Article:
Frequently, Hindu yantras appear as a square, or bounded within a square. The square, a form sacred to the Hindus, represents the earth, the corporeal world. A square within a square represents heaven, the spiritual world. However, there are other forms in which yantras appear from time to time. Often triangles are employed. They too have a divine significance-the divine, that which is unattainable but fervently sought. The center, sometimes represented by a dot or a small circle (Indic: bindu) which exemplifies the deity, eternity, the ever-past, ever-future and is the power locus of the yantra. Additionally, it is believed that it is from the bindu that the triangles, squares and rectangles so necessary for the yantra are formed.
To construct a yantra is in itself a holy task, the commissioning of which brings much brings much merit as well as the desired effect. It employs often-elaborate preparation and the execution of which necessitates one schooled in this intricate and arcane process. It is accompanied with the recitation of sacred syllables called mantras that are applicable to the deity or outcome for which the yantra is employed.
Certainly, an important, powerful and most frequently represented yantra (s) is that which represents Devi (Shri). It sis employed for the attainment of monetary success, power over travail and ones enemies, as well as authority. It is to be noted that in these Shri-chakram Yantra the triangle predominates in bewildering complexity. "The belief in the mystic potency of the interlacing triangle and other geometrical figures, does not belong exclusively to the Hindus. The Interlacing triangle (of) the Freemasons,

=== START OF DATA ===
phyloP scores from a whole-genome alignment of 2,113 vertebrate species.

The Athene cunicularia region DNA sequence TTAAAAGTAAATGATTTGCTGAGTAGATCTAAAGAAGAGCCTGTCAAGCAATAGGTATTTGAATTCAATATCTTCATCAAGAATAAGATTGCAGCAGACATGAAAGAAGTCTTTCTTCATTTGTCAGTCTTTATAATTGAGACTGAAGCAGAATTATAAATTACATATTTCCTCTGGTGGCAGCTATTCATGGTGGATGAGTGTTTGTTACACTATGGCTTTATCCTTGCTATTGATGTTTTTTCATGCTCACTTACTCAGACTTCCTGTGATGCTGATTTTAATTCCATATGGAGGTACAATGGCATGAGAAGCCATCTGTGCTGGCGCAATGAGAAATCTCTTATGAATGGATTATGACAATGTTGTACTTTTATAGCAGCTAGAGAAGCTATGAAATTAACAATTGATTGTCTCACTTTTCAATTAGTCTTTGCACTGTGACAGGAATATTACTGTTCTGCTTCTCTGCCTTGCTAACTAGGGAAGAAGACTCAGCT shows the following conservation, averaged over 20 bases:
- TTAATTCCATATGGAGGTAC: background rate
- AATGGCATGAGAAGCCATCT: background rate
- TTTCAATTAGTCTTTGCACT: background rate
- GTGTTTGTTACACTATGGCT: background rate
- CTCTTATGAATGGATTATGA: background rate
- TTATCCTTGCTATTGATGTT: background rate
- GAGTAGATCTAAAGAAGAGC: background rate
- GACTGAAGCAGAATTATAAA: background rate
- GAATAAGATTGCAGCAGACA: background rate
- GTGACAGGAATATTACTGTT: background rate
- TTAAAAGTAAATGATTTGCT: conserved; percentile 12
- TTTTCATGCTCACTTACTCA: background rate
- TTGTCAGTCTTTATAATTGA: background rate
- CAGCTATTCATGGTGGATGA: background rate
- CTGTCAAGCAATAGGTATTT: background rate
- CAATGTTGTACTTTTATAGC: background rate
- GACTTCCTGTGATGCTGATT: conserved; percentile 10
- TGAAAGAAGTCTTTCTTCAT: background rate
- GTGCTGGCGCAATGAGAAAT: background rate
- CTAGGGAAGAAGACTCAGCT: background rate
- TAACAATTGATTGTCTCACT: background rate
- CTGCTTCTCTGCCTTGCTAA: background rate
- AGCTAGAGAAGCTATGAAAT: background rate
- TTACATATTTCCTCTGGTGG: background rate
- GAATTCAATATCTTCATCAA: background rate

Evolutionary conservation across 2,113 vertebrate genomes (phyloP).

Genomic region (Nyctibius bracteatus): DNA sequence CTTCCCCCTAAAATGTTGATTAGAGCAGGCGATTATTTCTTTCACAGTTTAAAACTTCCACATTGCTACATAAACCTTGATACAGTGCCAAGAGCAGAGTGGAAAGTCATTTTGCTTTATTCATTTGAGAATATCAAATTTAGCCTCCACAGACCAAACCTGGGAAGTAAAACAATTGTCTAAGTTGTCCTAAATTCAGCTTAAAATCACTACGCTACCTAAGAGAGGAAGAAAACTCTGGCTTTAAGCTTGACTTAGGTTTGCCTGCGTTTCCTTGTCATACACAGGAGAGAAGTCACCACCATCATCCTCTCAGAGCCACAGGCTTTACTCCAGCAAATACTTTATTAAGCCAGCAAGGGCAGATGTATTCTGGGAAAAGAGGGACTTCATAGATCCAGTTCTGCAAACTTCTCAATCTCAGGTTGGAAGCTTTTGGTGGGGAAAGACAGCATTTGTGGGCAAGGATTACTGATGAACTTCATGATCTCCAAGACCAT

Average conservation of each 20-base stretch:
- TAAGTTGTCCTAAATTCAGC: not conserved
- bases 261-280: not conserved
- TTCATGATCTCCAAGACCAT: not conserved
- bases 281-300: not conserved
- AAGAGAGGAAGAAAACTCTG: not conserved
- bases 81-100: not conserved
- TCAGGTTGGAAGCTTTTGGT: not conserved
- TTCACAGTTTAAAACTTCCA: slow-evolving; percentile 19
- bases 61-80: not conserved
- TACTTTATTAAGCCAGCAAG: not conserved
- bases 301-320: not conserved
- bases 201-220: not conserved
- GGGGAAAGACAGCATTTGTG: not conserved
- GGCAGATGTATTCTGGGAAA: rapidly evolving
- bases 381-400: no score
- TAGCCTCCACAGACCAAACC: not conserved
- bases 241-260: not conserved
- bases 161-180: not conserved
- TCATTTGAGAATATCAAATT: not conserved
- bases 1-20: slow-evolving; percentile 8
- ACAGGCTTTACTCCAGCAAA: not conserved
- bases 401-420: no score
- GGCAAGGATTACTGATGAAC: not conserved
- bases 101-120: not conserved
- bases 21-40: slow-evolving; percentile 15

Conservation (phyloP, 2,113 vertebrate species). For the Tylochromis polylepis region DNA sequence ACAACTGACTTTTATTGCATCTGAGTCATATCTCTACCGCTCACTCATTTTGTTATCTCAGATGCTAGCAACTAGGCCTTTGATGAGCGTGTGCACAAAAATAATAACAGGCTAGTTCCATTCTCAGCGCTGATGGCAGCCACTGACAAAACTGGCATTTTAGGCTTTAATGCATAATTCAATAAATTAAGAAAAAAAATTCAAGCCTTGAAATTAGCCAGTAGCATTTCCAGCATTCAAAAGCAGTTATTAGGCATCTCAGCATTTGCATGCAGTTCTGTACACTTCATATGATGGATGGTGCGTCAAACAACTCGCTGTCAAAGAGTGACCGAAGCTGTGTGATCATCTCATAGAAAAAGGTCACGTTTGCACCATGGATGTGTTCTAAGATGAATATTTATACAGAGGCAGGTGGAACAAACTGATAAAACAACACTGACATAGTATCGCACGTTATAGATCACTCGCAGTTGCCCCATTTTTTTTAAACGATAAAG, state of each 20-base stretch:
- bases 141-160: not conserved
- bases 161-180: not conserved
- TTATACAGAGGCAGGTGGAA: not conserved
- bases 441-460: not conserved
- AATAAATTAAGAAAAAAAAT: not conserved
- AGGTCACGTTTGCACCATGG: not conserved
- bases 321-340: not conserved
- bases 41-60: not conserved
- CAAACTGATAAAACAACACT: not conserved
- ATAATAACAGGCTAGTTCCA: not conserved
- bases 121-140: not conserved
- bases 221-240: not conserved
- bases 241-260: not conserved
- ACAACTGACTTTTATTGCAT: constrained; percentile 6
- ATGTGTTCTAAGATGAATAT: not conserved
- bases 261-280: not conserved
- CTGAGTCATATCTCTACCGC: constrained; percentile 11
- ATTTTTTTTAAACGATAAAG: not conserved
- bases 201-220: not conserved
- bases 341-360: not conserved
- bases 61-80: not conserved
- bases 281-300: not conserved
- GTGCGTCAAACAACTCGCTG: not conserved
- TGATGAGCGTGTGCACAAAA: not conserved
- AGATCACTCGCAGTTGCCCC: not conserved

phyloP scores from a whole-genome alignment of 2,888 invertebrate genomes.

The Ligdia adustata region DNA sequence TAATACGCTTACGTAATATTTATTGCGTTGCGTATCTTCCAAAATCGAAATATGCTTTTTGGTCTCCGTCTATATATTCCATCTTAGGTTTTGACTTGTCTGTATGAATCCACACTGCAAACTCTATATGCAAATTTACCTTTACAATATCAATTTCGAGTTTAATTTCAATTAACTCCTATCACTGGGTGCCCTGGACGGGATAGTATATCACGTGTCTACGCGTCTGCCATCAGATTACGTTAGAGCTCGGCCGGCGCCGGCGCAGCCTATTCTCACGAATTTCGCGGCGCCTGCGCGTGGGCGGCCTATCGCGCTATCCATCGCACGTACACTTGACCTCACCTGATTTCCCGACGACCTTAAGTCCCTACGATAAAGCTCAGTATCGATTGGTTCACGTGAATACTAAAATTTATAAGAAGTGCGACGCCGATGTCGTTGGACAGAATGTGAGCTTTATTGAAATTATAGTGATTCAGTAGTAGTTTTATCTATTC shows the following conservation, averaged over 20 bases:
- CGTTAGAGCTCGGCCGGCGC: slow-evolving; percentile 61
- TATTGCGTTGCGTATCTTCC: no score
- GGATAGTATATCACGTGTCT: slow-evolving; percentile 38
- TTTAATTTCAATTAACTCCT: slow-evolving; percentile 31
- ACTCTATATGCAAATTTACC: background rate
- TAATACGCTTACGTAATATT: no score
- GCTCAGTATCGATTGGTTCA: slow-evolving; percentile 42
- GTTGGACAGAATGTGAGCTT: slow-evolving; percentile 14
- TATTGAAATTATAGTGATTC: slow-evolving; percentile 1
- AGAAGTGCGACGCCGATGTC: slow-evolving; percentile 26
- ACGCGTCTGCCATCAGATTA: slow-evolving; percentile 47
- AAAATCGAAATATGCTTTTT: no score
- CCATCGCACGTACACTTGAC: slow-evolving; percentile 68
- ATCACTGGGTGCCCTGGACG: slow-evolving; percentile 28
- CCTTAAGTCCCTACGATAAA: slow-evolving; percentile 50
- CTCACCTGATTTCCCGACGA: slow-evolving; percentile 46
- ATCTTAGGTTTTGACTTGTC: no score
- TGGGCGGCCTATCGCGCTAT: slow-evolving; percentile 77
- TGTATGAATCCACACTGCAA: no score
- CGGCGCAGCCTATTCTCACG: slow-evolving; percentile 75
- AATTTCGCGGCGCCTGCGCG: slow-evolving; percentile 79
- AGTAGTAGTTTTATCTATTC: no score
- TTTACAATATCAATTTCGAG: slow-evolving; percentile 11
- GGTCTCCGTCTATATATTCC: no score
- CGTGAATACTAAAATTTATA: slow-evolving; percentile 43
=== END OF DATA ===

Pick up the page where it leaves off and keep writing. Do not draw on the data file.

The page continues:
an Egyptian Tau, (and) of Modern Theosophical Societies." Not to mention its importance as a symbol to the Jewish faith and to the Buddhists.
Within the Hindu tradition, the application of the yantra is divided into six categories regarding their usage. As such, they are grouped within the general rubric of Tantra: 1) the Vashi Karan used to being any being under ones influence; 1) the Shanti Karan which is employed to ward off diseases and any other negative influence; 3) Stambhan yantras may be employed to neutralize the negative undertakings of ones enemies; 4) the Videshan are used to create conflicts between people; 5) the Uchattan which are engaged to divert ones adversaries from their duties; and 6) the Maran yantra are composed to cause the death of any being.
There are six varieties of yantras: 1) Shakta yantras--referring to any yantra that represents the Divine mother-2) Vaishnava yantras-- referring to any yantra that represents any form of the Lord Vishnu or a related deity (e.g., Mritasanjivani)-4) architectural yantras--referring to those yantras inscribed for ground plans (Manduka or Paramasayika Mandala--5) astrological yantras-referring to those yantras which apply to the Navagrahas either singly or in combined form-and 6) numerical yantras.
There are seven types of yantras: 1) Sharir yantras--applied to the six Chakras-2) Dharna yantras-- which are worn on various parts of the body for specific purposes-3) Asana yantras--which are kept under the asana during sadhana--4 Mandala Yantra-- in which the devotees assume the form of a yantra-5) Puja yantra-- which are ascribed to different deities-6) Chhatar yantra-- They are kept on the person, usually under hat or turban, wrapped in a piece of cloth-and 7) Darshana yantra refers to yantras that are installed in a sanctified place which beings benefit when viewed by a devotee.